Language Building

 

 
“I think people are going to be surprised. They will have to keep an eye on linguistics at Kentucky.”
 
This comment – made by first year master’s student Darin Arrick – reflects the attitude of excitement and opportunity running through UK’s Linguistics Program.
 
The cause of this renewed energy is a brand new degree: the Master of Arts in Linguistic Theory & Typology (MALTT). The first participants in this program – Arrick among them – began their work at UK this fall.
 
For Linguistics Program director Andrew Hippisley, the creation of this master’s degree program was the end result of years of work by faculty in linguistics.
 
“Like-minded people in the program thought it was a good idea to have a [master’s degree]. Kentucky didn’t offer teaching at that level, so we thought we should put our heads together and have it. And we’ve done that,” he said.
 
The new master’s degree has two primary tracks: sociolinguistics – how language gets used in society – and morphosyntax – theories of how words and sentences are structured. This combination of focus areas is rare in the United States. For Arrick, this unique approach was a major selling point for pursing his master’s at UK.
 
“I was trained in one set of skills and Kentucky trains in another set. It’s very complementary,” he explained. “UK concentrates on subfields like morphology and historical linguistics that are less common in the US than they are in Europe, and they cover them extremely well.”
 
This dualistic approach is an important step in putting UK’s Linguistics Program on the international radar and increasing interest from potential students outside the United States. At the same time, however, UK Linguistics is also placing emphasis on the local by encouraging students to learn about the language of Kentucky.
 
Interestingly, Hippisley suggests that both of these factors go a long way toward accomplishing the goal of expanding the Linguistics Program in a geographical way.
 
“Morphology and syntax combined is a very big deal in Europe. Appalachian English has appeal outside of Kentucky and America. We’d love students to come over here to get their master’s. And not just students from Europe but more international,” he said.
 
The program also underlines typology – the second “T” in MALTT – which involves looking at languages through a comparative lens. “Typology is all about languages having similar types of structure,” Hippisley explained. “What typologists try to do is answer the question, what is a possible structure of language?”
 
The combination of sociolinguistics and morphosyntax with an emphasis on typology means that students will not just learn the importance of linguistic theory but also learn how to formalize those theories for computer analysis.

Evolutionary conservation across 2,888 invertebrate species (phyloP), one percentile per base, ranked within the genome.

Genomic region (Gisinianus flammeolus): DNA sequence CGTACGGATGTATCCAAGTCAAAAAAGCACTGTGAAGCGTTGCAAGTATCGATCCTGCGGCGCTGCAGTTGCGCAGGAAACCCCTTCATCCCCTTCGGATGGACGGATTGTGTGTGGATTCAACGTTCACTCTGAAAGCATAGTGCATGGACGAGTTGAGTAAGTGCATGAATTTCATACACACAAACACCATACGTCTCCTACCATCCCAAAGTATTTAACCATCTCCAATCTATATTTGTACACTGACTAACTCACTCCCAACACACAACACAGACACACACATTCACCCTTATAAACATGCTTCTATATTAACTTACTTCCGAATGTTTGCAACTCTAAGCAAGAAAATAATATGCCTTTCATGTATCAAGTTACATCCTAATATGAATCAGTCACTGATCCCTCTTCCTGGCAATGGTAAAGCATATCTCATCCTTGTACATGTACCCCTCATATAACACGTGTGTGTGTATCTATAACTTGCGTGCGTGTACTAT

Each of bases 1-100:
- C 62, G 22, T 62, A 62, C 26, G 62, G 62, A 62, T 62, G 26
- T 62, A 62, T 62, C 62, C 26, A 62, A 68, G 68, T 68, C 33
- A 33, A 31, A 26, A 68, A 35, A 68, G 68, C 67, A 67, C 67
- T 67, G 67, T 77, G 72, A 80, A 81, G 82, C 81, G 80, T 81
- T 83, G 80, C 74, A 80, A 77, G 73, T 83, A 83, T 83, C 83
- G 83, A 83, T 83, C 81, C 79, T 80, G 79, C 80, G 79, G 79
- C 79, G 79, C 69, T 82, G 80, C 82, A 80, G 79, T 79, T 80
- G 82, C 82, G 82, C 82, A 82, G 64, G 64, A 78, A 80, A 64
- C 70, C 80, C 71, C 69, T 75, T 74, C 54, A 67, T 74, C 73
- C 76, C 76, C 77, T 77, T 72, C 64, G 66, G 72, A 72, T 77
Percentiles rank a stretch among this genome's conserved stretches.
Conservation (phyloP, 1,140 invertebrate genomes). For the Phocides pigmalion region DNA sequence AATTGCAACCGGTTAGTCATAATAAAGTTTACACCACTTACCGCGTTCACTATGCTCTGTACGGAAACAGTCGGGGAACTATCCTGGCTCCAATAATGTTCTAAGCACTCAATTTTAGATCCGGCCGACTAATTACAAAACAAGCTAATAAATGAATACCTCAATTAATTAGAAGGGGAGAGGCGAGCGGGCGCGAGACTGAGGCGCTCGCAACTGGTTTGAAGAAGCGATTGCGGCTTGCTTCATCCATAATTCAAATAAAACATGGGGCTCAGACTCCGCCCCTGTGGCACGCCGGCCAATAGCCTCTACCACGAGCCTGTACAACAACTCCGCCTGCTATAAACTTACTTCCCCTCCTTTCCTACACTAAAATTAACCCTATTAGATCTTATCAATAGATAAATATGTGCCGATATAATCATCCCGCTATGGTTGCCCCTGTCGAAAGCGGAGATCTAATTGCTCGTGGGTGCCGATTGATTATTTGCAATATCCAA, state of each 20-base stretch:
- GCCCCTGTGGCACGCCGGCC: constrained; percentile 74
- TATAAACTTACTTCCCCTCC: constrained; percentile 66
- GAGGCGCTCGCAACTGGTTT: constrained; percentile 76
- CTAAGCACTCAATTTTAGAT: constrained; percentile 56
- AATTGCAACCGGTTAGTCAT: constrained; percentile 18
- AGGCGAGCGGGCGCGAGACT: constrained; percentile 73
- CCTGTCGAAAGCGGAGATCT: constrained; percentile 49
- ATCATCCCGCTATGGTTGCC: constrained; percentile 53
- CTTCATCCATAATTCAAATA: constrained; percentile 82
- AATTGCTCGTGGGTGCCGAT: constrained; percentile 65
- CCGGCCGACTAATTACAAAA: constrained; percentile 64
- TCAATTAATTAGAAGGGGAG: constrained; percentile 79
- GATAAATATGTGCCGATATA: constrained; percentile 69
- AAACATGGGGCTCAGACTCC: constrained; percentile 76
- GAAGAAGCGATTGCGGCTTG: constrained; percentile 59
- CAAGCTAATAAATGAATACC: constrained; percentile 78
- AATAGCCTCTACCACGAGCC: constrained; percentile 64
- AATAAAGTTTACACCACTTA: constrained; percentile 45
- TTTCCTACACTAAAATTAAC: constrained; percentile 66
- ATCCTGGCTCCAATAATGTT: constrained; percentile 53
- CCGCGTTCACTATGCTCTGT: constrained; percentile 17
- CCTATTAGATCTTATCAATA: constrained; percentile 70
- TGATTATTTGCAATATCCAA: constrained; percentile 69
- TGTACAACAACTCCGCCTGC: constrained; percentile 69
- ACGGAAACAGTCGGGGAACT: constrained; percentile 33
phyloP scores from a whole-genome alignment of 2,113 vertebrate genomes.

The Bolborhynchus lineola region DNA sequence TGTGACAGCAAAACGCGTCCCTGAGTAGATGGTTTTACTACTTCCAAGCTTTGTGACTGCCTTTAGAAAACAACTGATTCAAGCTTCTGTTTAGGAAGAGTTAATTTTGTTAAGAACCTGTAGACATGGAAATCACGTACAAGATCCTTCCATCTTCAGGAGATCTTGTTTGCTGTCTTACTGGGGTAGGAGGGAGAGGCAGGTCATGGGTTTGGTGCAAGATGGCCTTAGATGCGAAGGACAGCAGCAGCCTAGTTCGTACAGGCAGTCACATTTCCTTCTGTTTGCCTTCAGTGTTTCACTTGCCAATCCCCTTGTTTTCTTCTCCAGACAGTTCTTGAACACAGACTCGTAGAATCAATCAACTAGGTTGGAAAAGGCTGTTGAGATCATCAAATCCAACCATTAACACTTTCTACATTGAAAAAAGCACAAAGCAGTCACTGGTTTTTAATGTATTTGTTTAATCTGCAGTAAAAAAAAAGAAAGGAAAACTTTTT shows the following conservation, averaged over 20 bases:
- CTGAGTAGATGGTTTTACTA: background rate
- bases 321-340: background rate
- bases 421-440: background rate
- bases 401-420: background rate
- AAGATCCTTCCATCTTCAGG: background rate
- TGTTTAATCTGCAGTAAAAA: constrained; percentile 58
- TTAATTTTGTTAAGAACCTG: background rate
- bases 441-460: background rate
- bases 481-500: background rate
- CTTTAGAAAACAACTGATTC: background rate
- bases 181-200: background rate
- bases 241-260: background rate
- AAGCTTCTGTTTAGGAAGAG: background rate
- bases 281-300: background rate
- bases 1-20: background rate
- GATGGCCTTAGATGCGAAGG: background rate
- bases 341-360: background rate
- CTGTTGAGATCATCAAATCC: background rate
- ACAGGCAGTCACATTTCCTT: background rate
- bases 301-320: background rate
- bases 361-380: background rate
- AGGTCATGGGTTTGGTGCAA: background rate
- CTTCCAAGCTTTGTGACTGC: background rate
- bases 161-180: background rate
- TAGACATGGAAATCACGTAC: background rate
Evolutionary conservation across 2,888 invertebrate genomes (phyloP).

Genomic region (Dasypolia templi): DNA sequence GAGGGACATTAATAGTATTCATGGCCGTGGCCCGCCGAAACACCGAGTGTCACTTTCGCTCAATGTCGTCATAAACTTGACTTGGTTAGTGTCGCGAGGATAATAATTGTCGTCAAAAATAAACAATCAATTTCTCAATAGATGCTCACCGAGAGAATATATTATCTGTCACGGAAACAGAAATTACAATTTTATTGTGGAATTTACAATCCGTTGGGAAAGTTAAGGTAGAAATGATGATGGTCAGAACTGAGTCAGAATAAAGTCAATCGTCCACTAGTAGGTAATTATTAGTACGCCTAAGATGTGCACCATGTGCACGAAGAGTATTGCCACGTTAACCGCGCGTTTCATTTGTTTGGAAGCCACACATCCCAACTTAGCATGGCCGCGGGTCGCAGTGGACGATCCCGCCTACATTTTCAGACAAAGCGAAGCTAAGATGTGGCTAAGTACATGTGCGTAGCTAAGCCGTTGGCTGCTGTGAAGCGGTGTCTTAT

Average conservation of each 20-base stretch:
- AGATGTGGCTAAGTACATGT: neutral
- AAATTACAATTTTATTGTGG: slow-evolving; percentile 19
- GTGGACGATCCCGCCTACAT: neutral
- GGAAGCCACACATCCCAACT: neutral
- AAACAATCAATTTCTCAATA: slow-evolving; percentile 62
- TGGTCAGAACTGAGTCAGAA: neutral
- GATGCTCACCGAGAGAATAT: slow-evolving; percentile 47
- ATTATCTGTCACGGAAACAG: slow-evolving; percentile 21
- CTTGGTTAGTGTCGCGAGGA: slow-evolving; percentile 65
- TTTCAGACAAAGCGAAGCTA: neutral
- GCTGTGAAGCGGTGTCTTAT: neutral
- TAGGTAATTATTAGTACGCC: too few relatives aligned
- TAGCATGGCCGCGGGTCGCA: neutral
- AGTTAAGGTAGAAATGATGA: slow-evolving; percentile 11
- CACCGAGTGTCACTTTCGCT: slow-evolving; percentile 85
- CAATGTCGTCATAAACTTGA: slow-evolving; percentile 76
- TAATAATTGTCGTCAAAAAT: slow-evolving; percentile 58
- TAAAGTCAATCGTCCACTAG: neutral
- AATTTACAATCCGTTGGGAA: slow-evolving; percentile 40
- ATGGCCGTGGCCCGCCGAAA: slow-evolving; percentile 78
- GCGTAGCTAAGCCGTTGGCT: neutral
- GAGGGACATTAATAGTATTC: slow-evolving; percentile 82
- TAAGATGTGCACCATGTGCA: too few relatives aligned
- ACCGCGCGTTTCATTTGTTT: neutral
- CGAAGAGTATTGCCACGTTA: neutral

“One of the things we wanted to emphasize was a more computational or even mathematical way of talking about linguistics. It’s one thing to talk about how grammar works, it’s a different thing to say you can check your results on a computer,” said Hippisley.
 
This aspect of MALTT was the most important factor in first year Ghazaleh Kazeminejad’s decision to pursue a master’s at Kentucky. “I was looking for a master’s degree in computational linguistics that was also funded, and I couldn’t find so many programs [with all those things],” she said.
 
Kazeminejad is interested in pursuing a project in machine-based translation that can bridge current gaps between Farsi – her first language – and English. “I am interested in improving the weakness in translation between this language pair,” she explained. “So I decided to do something about it.”
 
As Hippisley points out, the linguistics course offerings at the master’s level will also create exciting new opportunities for graduate students in related fields.
 
“The College has a lot of good graduate programs, and we will add to that. We have a particularly good research methods class which I think other master’s students could take advantage of. But we also envisage courses that would cross boundaries,” he said.
 
A course in the philosophy of linguistics, for instance, could create interest that crosses disciplinary boundaries for both professors and students. “Psychologists, anthropologists, sociologists—all of them can now take graduate credit-earning courses which would be entirely relevant to them,” Hippisley continued.
 
Arrick echoes this sentiment, pointing out potential partnerships between the Linguistics Program and the Department of Modern and Classical Languages.
 
“Those programs here are really good. If a person is interested in any of those languages in relation to linguistics, this is a great place to come,” he said.
 
Importantly, MALTT offers more than just research opportunities and academic advancement for linguistics graduate students. “There’s something exciting about having students of that caliber. You find that you don’t treat them so much as students but as collaborators,” Hippisley explained.
 
“You see these talented linguists who you’re training, but then they’re giving you insight too and you want them to be part of your research.”
 
This new degree offers tremendous rewards for the College of Arts & Sciences – not only by giving undergraduates access to graduate students and graduate-level work, but by contributing to the goal of creating the next generations of scholars and researchers.
 
“The program is definitely strong and energetic now,” Arrick said. “I’m very interested to see how it looks after five years.”
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